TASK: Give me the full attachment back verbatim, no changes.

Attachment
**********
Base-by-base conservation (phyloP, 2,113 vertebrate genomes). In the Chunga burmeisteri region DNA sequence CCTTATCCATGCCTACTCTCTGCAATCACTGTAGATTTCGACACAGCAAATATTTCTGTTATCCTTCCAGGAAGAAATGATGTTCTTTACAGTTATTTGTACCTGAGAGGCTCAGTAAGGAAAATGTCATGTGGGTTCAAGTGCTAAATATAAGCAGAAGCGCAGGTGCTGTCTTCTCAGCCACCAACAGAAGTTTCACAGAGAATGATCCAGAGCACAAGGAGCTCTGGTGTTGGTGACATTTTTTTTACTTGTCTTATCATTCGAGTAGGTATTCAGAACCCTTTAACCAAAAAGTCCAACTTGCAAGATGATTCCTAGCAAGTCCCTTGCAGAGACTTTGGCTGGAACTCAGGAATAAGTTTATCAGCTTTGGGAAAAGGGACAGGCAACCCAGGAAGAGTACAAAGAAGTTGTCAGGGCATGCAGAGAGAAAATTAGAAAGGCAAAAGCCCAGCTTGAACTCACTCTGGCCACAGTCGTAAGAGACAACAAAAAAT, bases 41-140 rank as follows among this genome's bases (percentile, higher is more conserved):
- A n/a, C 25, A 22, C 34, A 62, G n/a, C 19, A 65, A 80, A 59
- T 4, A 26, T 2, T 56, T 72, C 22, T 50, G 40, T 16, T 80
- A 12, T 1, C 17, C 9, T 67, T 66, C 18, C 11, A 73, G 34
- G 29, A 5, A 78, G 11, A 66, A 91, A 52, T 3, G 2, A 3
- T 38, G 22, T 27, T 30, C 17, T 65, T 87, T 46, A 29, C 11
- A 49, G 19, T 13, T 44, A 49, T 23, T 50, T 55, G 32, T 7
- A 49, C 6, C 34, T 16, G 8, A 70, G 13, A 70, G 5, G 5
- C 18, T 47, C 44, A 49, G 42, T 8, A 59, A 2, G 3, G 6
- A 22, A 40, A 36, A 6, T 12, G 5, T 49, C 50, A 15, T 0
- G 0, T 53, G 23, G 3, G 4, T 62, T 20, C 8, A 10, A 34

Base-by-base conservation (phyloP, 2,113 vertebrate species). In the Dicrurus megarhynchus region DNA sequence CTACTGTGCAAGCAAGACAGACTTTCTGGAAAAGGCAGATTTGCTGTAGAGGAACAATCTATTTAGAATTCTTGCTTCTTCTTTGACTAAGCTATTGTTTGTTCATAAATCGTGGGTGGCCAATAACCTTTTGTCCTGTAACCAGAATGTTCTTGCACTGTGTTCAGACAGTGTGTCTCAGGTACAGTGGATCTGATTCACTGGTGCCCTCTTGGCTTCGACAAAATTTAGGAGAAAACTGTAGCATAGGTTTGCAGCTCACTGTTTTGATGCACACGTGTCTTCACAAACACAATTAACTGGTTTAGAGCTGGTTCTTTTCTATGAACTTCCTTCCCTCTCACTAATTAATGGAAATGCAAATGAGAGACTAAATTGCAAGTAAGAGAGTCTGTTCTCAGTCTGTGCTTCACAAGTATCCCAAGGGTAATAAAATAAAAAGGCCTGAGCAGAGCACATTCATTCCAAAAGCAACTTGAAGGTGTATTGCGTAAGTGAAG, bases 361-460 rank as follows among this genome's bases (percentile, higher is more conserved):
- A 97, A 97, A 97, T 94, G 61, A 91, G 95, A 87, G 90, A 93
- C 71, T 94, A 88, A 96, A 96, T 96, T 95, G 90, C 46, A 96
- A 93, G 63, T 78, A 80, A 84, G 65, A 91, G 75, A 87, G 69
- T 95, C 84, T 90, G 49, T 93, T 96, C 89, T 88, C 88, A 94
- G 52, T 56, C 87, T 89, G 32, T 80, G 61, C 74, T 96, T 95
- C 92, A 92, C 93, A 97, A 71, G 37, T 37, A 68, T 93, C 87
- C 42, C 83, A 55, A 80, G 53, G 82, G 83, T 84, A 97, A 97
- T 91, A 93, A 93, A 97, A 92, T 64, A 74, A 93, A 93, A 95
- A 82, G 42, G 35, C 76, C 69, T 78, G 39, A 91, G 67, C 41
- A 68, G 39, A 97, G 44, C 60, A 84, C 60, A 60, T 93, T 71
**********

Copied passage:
Base-by-base conservation (phyloP, 2,113 vertebrate genomes). In the Chunga burmeisteri region DNA sequence CCTTATCCATGCCTACTCTCTGCAATCACTGTAGATTTCGACACAGCAAATATTTCTGTTATCCTTCCAGGAAGAAATGATGTTCTTTACAGTTATTTGTACCTGAGAGGCTCAGTAAGGAAAATGTCATGTGGGTTCAAGTGCTAAATATAAGCAGAAGCGCAGGTGCTGTCTTCTCAGCCACCAACAGAAGTTTCACAGAGAATGATCCAGAGCACAAGGAGCTCTGGTGTTGGTGACATTTTTTTTACTTGTCTTATCATTCGAGTAGGTATTCAGAACCCTTTAACCAAAAAGTCCAACTTGCAAGATGATTCCTAGCAAGTCCCTTGCAGAGACTTTGGCTGGAACTCAGGAATAAGTTTATCAGCTTTGGGAAAAGGGACAGGCAACCCAGGAAGAGTACAAAGAAGTTGTCAGGGCATGCAGAGAGAAAATTAGAAAGGCAAAAGCCCAGCTTGAACTCACTCTGGCCACAGTCGTAAGAGACAACAAAAAAT, bases 41-140 rank as follows among this genome's bases (percentile, higher is more conserved):
- A n/a, C 25, A 22, C 34, A 62, G n/a, C 19, A 65, A 80, A 59
- T 4, A 26, T 2, T 56, T 72, C 22, T 50, G 40, T 16, T 80
- A 12, T 1, C 17, C 9, T 67, T 66, C 18, C 11, A 73, G 34
- G 29, A 5, A 78, G 11, A 66, A 91, A 52, T 3, G 2, A 3
- T 38, G 22, T 27, T 30, C 17, T 65, T 87, T 46, A 29, C 11
- A 49, G 19, T 13, T 44, A 49, T 23, T 50, T 55, G 32, T 7
- A 49, C 6, C 34, T 16, G 8, A 70, G 13, A 70, G 5, G 5
- C 18, T 47, C 44, A 49, G 42, T 8, A 59, A 2, G 3, G 6
- A 22, A 40, A 36, A 6, T 12, G 5, T 49, C 50, A 15, T 0
- G 0, T 53, G 23, G 3, G 4, T 62, T 20, C 8, A 10, A 34

Base-by-base conservation (phyloP, 2,113 vertebrate species). In the Dicrurus megarhynchus region DNA sequence CTACTGTGCAAGCAAGACAGACTTTCTGGAAAAGGCAGATTTGCTGTAGAGGAACAATCTATTTAGAATTCTTGCTTCTTCTTTGACTAAGCTATTGTTTGTTCATAAATCGTGGGTGGCCAATAACCTTTTGTCCTGTAACCAGAATGTTCTTGCACTGTGTTCAGACAGTGTGTCTCAGGTACAGTGGATCTGATTCACTGGTGCCCTCTTGGCTTCGACAAAATTTAGGAGAAAACTGTAGCATAGGTTTGCAGCTCACTGTTTTGATGCACACGTGTCTTCACAAACACAATTAACTGGTTTAGAGCTGGTTCTTTTCTATGAACTTCCTTCCCTCTCACTAATTAATGGAAATGCAAATGAGAGACTAAATTGCAAGTAAGAGAGTCTGTTCTCAGTCTGTGCTTCACAAGTATCCCAAGGGTAATAAAATAAAAAGGCCTGAGCAGAGCACATTCATTCCAAAAGCAACTTGAAGGTGTATTGCGTAAGTGAAG, bases 361-460 rank as follows among this genome's bases (percentile, higher is more conserved):
- A 97, A 97, A 97, T 94, G 61, A 91, G 95, A 87, G 90, A 93
- C 71, T 94, A 88, A 96, A 96, T 96, T 95, G 90, C 46, A 96
- A 93, G 63, T 78, A 80, A 84, G 65, A 91, G 75, A 87, G 69
- T 95, C 84, T 90, G 49, T 93, T 96, C 89, T 88, C 88, A 94
- G 52, T 56, C 87, T 89, G 32, T 80, G 61, C 74, T 96, T 95
- C 92, A 92, C 93, A 97, A 71, G 37, T 37, A 68, T 93, C 87
- C 42, C 83, A 55, A 80, G 53, G 82, G 83, T 84, A 97, A 97
- T 91, A 93, A 93, A 97, A 92, T 64, A 74, A 93, A 93, A 95
- A 82, G 42, G 35, C 76, C 69, T 78, G 39, A 91, G 67, C 41
- A 68, G 39, A 97, G 44, C 60, A 84, C 60, A 60, T 93, T 71